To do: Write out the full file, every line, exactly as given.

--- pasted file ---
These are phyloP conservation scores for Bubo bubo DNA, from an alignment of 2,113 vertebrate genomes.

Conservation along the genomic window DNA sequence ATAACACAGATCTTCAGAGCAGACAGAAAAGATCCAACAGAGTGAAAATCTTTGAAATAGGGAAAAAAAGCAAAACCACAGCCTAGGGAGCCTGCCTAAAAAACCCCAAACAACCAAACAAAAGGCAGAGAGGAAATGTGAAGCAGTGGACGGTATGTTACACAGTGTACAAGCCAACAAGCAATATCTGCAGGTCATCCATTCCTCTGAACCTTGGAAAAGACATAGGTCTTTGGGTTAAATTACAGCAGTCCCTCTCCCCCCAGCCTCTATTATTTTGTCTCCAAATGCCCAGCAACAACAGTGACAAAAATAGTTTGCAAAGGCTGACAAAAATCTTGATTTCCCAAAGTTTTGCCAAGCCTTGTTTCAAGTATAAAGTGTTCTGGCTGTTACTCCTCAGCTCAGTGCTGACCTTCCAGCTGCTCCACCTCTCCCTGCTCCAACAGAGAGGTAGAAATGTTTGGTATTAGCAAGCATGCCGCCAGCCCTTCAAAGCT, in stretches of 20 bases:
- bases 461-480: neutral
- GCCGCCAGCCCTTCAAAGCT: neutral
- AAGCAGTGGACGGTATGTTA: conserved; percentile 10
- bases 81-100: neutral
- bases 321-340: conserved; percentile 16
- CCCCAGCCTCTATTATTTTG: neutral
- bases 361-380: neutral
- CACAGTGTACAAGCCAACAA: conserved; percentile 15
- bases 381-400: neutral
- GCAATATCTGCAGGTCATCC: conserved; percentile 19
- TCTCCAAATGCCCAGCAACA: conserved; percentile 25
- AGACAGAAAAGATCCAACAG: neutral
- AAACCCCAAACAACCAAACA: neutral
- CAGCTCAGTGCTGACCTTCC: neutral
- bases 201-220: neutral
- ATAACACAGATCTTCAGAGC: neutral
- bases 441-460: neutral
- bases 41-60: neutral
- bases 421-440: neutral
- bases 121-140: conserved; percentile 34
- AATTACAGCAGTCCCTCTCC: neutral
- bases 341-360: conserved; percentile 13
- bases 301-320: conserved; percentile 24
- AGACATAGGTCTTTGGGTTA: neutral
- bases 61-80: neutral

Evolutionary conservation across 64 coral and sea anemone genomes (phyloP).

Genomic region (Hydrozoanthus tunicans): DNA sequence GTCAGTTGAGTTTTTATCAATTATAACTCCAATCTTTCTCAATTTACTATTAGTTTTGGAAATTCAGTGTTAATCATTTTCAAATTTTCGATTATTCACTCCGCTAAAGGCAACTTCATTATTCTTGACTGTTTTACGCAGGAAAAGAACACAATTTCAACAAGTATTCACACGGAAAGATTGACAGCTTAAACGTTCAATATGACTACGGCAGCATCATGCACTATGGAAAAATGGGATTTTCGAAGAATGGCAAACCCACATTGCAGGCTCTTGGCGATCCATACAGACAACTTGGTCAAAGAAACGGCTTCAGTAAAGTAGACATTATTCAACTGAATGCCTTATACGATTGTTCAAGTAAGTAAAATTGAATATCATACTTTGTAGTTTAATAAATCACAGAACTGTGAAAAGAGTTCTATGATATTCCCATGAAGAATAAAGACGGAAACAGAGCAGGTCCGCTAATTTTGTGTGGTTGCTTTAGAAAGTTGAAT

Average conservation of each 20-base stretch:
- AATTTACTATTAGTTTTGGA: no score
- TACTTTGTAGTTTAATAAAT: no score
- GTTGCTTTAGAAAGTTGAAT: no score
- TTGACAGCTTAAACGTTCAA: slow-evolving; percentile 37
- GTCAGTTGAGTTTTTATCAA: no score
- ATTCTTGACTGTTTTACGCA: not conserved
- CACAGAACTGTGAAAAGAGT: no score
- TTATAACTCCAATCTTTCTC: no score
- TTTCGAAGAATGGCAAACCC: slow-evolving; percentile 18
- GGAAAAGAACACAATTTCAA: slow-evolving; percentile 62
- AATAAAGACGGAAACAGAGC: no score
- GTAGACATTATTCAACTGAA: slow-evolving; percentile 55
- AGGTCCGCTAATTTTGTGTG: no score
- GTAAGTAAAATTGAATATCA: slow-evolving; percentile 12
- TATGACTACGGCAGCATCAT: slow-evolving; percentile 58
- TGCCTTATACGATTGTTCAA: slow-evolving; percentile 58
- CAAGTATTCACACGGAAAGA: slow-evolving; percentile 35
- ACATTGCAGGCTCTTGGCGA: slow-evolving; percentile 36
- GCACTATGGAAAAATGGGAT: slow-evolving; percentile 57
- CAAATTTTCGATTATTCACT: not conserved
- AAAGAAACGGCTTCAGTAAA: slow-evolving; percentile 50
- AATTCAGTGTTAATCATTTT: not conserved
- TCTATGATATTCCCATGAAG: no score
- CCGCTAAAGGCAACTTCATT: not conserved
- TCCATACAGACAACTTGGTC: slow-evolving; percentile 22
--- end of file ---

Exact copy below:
These are phyloP conservation scores for Bubo bubo DNA, from an alignment of 2,113 vertebrate genomes.

Conservation along the genomic window DNA sequence ATAACACAGATCTTCAGAGCAGACAGAAAAGATCCAACAGAGTGAAAATCTTTGAAATAGGGAAAAAAAGCAAAACCACAGCCTAGGGAGCCTGCCTAAAAAACCCCAAACAACCAAACAAAAGGCAGAGAGGAAATGTGAAGCAGTGGACGGTATGTTACACAGTGTACAAGCCAACAAGCAATATCTGCAGGTCATCCATTCCTCTGAACCTTGGAAAAGACATAGGTCTTTGGGTTAAATTACAGCAGTCCCTCTCCCCCCAGCCTCTATTATTTTGTCTCCAAATGCCCAGCAACAACAGTGACAAAAATAGTTTGCAAAGGCTGACAAAAATCTTGATTTCCCAAAGTTTTGCCAAGCCTTGTTTCAAGTATAAAGTGTTCTGGCTGTTACTCCTCAGCTCAGTGCTGACCTTCCAGCTGCTCCACCTCTCCCTGCTCCAACAGAGAGGTAGAAATGTTTGGTATTAGCAAGCATGCCGCCAGCCCTTCAAAGCT, in stretches of 20 bases:
- bases 461-480: neutral
- GCCGCCAGCCCTTCAAAGCT: neutral
- AAGCAGTGGACGGTATGTTA: conserved; percentile 10
- bases 81-100: neutral
- bases 321-340: conserved; percentile 16
- CCCCAGCCTCTATTATTTTG: neutral
- bases 361-380: neutral
- CACAGTGTACAAGCCAACAA: conserved; percentile 15
- bases 381-400: neutral
- GCAATATCTGCAGGTCATCC: conserved; percentile 19
- TCTCCAAATGCCCAGCAACA: conserved; percentile 25
- AGACAGAAAAGATCCAACAG: neutral
- AAACCCCAAACAACCAAACA: neutral
- CAGCTCAGTGCTGACCTTCC: neutral
- bases 201-220: neutral
- ATAACACAGATCTTCAGAGC: neutral
- bases 441-460: neutral
- bases 41-60: neutral
- bases 421-440: neutral
- bases 121-140: conserved; percentile 34
- AATTACAGCAGTCCCTCTCC: neutral
- bases 341-360: conserved; percentile 13
- bases 301-320: conserved; percentile 24
- AGACATAGGTCTTTGGGTTA: neutral
- bases 61-80: neutral

Evolutionary conservation across 64 coral and sea anemone genomes (phyloP).

Genomic region (Hydrozoanthus tunicans): DNA sequence GTCAGTTGAGTTTTTATCAATTATAACTCCAATCTTTCTCAATTTACTATTAGTTTTGGAAATTCAGTGTTAATCATTTTCAAATTTTCGATTATTCACTCCGCTAAAGGCAACTTCATTATTCTTGACTGTTTTACGCAGGAAAAGAACACAATTTCAACAAGTATTCACACGGAAAGATTGACAGCTTAAACGTTCAATATGACTACGGCAGCATCATGCACTATGGAAAAATGGGATTTTCGAAGAATGGCAAACCCACATTGCAGGCTCTTGGCGATCCATACAGACAACTTGGTCAAAGAAACGGCTTCAGTAAAGTAGACATTATTCAACTGAATGCCTTATACGATTGTTCAAGTAAGTAAAATTGAATATCATACTTTGTAGTTTAATAAATCACAGAACTGTGAAAAGAGTTCTATGATATTCCCATGAAGAATAAAGACGGAAACAGAGCAGGTCCGCTAATTTTGTGTGGTTGCTTTAGAAAGTTGAAT

Average conservation of each 20-base stretch:
- AATTTACTATTAGTTTTGGA: no score
- TACTTTGTAGTTTAATAAAT: no score
- GTTGCTTTAGAAAGTTGAAT: no score
- TTGACAGCTTAAACGTTCAA: slow-evolving; percentile 37
- GTCAGTTGAGTTTTTATCAA: no score
- ATTCTTGACTGTTTTACGCA: not conserved
- CACAGAACTGTGAAAAGAGT: no score
- TTATAACTCCAATCTTTCTC: no score
- TTTCGAAGAATGGCAAACCC: slow-evolving; percentile 18
- GGAAAAGAACACAATTTCAA: slow-evolving; percentile 62
- AATAAAGACGGAAACAGAGC: no score
- GTAGACATTATTCAACTGAA: slow-evolving; percentile 55
- AGGTCCGCTAATTTTGTGTG: no score
- GTAAGTAAAATTGAATATCA: slow-evolving; percentile 12
- TATGACTACGGCAGCATCAT: slow-evolving; percentile 58
- TGCCTTATACGATTGTTCAA: slow-evolving; percentile 58
- CAAGTATTCACACGGAAAGA: slow-evolving; percentile 35
- ACATTGCAGGCTCTTGGCGA: slow-evolving; percentile 36
- GCACTATGGAAAAATGGGAT: slow-evolving; percentile 57
- CAAATTTTCGATTATTCACT: not conserved
- AAAGAAACGGCTTCAGTAAA: slow-evolving; percentile 50
- AATTCAGTGTTAATCATTTT: not conserved
- TCTATGATATTCCCATGAAG: no score
- CCGCTAAAGGCAACTTCATT: not conserved
- TCCATACAGACAACTTGGTC: slow-evolving; percentile 22